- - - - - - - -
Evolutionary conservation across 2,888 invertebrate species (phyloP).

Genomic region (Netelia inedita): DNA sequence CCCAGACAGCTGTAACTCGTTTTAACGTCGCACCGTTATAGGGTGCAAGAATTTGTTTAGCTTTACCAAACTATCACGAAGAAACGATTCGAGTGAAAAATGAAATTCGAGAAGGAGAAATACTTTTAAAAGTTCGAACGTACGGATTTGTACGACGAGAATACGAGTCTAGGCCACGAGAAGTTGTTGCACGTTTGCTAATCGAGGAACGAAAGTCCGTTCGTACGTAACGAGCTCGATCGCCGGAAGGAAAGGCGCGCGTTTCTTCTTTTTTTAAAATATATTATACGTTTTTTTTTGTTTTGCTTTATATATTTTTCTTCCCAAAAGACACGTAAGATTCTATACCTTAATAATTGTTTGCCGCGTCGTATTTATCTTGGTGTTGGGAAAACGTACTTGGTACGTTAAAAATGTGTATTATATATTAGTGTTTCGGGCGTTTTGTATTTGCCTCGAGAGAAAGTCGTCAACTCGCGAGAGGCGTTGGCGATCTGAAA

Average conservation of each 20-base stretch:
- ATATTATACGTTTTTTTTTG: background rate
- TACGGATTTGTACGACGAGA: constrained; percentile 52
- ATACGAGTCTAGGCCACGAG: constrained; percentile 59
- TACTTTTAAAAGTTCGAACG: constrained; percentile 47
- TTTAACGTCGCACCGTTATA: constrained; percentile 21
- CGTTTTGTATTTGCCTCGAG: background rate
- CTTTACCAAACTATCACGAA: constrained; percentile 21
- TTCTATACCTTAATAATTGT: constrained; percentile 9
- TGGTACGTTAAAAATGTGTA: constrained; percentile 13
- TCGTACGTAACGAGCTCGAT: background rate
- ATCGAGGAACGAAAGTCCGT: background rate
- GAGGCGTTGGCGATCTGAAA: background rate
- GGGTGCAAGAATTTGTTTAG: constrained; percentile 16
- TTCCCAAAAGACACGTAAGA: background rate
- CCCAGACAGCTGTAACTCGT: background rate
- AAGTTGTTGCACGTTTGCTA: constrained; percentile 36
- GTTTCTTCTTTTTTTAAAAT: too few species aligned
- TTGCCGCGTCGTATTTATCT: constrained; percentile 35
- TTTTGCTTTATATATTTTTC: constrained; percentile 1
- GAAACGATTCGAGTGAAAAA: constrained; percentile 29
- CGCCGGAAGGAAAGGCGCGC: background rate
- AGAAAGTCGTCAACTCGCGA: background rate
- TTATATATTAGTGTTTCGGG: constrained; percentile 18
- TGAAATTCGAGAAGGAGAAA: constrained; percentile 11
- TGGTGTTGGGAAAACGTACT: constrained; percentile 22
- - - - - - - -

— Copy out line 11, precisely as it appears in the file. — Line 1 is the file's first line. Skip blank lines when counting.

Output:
- TTCTATACCTTAATAATTGT: constrained; percentile 9